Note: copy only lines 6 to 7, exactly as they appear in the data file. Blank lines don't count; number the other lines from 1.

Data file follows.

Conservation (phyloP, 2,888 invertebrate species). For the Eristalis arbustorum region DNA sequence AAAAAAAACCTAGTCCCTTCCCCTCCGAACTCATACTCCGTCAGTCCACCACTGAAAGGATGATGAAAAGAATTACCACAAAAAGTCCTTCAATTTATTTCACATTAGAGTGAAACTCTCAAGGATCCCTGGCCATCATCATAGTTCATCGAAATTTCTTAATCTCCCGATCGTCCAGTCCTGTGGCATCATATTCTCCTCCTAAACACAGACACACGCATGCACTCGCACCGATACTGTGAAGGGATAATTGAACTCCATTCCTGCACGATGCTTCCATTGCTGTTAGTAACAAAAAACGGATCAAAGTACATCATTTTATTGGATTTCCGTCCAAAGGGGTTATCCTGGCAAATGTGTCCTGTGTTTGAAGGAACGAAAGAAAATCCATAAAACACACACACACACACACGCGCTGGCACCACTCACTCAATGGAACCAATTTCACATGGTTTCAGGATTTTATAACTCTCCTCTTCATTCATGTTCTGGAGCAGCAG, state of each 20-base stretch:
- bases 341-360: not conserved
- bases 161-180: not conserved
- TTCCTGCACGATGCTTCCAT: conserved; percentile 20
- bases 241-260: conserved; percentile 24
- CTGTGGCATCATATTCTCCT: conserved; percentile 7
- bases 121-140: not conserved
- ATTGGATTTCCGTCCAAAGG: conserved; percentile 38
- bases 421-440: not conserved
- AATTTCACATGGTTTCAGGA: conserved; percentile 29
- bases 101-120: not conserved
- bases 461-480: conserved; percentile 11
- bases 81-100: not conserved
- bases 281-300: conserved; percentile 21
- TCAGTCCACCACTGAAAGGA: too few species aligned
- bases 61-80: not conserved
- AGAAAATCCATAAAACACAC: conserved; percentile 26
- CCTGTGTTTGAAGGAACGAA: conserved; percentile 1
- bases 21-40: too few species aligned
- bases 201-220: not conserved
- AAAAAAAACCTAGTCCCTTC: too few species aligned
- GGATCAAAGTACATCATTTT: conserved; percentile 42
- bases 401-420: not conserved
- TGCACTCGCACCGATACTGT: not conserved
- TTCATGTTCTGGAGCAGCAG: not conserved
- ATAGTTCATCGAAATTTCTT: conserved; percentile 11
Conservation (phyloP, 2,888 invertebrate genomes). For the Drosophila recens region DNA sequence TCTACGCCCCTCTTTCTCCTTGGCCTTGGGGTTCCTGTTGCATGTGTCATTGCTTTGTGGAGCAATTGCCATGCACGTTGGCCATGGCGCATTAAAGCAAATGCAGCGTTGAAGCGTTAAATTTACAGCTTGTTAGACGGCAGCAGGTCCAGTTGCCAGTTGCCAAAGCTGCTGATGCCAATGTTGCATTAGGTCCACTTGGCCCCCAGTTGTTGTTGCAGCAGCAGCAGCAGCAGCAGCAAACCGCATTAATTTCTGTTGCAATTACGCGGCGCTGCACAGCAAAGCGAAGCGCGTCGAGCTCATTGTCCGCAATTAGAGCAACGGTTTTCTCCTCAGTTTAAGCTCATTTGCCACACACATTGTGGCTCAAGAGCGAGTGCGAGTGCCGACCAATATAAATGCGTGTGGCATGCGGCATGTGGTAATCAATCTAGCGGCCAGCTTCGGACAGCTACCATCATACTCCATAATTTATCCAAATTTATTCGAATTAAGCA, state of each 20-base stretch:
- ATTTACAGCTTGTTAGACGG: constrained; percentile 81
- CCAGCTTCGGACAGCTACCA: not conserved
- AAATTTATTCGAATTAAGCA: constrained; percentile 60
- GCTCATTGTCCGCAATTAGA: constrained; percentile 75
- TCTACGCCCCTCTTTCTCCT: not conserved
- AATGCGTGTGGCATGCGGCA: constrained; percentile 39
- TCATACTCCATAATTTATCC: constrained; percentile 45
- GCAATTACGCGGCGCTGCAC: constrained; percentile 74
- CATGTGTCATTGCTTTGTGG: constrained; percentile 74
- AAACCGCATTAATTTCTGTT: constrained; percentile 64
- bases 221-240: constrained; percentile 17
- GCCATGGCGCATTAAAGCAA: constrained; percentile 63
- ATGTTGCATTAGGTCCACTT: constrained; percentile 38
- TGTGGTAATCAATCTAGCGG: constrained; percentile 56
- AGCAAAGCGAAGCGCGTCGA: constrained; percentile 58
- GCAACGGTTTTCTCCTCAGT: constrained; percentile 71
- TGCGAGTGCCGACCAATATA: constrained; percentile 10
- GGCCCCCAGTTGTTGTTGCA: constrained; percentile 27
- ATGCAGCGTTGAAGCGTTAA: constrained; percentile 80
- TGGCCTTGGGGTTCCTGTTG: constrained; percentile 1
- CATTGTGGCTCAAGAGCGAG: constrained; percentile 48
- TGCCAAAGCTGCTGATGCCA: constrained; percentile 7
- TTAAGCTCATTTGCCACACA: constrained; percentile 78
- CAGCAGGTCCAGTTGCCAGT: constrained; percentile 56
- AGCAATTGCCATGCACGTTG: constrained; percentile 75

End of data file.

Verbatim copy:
- CTGTGGCATCATATTCTCCT: conserved; percentile 7
- bases 121-140: not conserved